Half of US consumers plan to try to consider each purchase more carefully during the next five years, according to a July 2011 survey from BIGresearch. Data from the Consumer Intentions & Actions Survey indicates about 48% will also try to stick to a budget and be more price-conscious when buying clothing and food.
More than four in 10 consumers (about 47%) also plan to spend less dining out in the next five years. Only about 12% say they economy won’t impact their lifestyle.
A look at consumer plans for big ticket purchases in the next six months shows similar intentions to July 2010, when consumers generally had lackluster intentions in this area. About 15% of consumers planned to purchase a computer in both years, making it the most popular big ticket item in both years.
Meanwhile, mobile devices were the only big ticket product category showing a substantial jump in purchase intent, while consumer plans to buy furniture and houses slightly increased, and stayed about flat for cars and trucks.
Consumer plans to purchase vacations, digital cameras, major home improvements and jewelry/watches all notably decreased, while plans to purchase TVs slightly decreased.
Survey data shows one-third of consumers (32.4%) are already planning to spend less on gifts than they did last year (about the same as last year, 32.8%). One in four (26.5%) is budgeting the same amount (compared to 28.3% in July 2010), while just 4.1% intends to spend more, on par with 3.8% a year ago.
Overall spending reductions are the most popular holiday saving plan, with three in five (62.5%) consumers planning on spending less simply spending less on everyone this year. Another 43.5% will be scouting for gifts on sale, while a little more than a third (35.6%) will comparison shop for the best prices.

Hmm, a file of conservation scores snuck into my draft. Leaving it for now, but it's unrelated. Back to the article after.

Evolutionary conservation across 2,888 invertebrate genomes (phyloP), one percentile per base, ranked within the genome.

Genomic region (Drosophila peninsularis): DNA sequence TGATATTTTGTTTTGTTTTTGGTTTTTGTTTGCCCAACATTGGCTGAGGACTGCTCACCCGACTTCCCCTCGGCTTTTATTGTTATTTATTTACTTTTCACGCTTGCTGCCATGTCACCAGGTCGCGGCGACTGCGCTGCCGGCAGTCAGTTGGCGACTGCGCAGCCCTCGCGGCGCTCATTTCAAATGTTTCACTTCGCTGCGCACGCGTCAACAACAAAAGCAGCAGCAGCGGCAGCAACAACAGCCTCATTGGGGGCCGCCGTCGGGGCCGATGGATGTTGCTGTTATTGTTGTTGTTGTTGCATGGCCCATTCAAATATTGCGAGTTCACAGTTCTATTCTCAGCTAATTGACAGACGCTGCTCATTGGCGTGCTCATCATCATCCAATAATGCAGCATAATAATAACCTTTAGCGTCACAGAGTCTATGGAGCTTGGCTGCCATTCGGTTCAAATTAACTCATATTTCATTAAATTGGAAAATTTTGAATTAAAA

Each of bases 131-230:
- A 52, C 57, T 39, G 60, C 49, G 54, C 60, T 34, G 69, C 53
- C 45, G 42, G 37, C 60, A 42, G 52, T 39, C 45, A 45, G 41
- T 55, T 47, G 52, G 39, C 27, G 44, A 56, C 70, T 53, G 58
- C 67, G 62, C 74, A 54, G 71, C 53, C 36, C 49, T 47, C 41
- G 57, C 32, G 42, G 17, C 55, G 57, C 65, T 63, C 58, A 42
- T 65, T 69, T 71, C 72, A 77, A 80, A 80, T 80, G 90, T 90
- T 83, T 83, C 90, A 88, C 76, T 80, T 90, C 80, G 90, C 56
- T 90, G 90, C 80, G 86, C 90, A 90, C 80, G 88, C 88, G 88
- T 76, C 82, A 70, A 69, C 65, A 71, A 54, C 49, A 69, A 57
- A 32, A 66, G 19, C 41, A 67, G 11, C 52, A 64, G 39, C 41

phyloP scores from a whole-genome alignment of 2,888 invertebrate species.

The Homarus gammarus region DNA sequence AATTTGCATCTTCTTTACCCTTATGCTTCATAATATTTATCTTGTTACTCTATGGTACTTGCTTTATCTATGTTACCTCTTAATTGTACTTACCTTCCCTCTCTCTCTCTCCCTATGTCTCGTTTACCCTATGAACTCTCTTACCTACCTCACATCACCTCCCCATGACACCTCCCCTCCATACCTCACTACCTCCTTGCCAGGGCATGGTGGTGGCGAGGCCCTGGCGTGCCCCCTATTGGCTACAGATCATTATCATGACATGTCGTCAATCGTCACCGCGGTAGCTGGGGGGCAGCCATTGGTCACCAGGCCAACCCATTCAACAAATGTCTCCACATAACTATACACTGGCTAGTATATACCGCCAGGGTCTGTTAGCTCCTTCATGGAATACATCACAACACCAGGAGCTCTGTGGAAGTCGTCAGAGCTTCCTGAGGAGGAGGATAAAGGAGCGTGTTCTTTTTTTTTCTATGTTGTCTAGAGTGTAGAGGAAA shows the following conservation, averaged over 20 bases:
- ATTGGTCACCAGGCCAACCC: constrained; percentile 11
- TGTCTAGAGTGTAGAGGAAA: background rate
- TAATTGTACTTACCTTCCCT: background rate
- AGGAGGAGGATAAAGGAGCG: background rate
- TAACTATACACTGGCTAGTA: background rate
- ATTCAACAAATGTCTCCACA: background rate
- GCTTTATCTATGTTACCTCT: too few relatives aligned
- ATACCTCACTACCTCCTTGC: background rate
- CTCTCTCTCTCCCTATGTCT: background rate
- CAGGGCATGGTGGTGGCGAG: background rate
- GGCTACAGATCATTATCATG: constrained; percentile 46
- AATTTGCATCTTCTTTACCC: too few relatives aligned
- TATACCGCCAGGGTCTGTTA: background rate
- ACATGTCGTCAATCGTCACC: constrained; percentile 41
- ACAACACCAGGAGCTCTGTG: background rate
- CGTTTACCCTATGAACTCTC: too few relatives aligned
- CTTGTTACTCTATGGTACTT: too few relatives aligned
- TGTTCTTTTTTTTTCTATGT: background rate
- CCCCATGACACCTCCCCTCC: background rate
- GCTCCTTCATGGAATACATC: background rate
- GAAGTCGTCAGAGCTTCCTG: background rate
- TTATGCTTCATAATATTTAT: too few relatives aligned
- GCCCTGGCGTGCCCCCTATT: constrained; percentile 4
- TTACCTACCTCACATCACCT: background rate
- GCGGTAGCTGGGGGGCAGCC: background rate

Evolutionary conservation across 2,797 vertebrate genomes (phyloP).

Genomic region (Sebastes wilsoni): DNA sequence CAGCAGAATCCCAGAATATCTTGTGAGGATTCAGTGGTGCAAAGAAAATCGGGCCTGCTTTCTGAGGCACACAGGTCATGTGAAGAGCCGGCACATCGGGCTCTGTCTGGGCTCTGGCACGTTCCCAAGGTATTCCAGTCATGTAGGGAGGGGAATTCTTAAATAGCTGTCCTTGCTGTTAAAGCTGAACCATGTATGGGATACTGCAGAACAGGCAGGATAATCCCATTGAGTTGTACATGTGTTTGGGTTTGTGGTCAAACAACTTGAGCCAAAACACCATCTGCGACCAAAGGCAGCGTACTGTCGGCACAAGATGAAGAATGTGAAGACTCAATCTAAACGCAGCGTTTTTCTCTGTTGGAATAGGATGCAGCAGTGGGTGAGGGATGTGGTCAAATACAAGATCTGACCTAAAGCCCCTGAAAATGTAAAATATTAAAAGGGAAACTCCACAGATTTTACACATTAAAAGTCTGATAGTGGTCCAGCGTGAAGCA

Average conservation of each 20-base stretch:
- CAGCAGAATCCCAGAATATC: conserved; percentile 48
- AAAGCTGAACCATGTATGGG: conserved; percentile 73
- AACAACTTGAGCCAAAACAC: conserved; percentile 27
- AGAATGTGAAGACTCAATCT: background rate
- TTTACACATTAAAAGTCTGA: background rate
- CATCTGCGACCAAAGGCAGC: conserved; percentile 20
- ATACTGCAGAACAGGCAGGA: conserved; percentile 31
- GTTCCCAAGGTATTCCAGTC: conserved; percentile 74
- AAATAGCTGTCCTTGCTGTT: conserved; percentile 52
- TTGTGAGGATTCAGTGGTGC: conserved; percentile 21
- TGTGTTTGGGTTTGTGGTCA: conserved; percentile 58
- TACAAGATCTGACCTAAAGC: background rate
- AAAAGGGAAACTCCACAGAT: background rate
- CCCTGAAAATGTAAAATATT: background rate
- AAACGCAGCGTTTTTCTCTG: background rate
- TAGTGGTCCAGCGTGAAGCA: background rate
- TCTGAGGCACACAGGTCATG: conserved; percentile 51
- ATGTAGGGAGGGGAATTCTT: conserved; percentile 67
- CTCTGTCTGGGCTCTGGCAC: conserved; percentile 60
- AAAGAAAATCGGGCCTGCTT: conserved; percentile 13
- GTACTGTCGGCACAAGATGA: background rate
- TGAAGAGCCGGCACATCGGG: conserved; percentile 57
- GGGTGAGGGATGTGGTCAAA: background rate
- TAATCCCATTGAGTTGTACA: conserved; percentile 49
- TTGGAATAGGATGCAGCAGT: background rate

Sinking confidence and pragmatic spending inclinations are likely to blame for a depressed 90 Day Outlook for July, according to the BIGresearch Diffusion Index (those who say they’ll spend less subtracted from those who will spend more.) All categories have declined from June 2011, while most are also down from one year ago, which BIGresearch says might not bode well for the back-to-school selling season. While most categories have improved from July 2009, which was a low point in the recession, all have failed to improve from pre-recession July 2007.
Consumer confidence in the economy has significantly dropped from July 2009. Two years ago, 44.6% of US adults 18 and older believed the economy would ever rebound to its pre-crisis state. This month, that figure has declined 37.7% to 27.8%. While the percentage saying they are not sure rose 21.7%, from 29.4% to 35.8%, a much larger 40.1% increase occurred in those saying no (26% to 36.4%).
The July 2011 Consumer Sentiment Index of the Consumer Reports Index, which measures how consumers are feeling financially when compared with a year ago, rose slightly to 48.5 from the previous month’s score of 46.2, but continues to lag in negative territory. The July 2011 score is also comparable to the July 2010 score of 45.2.
About the Data: The BIGresearch Consumer Intentions & Actions® Survey monitors more than 8,000 consumers each month.
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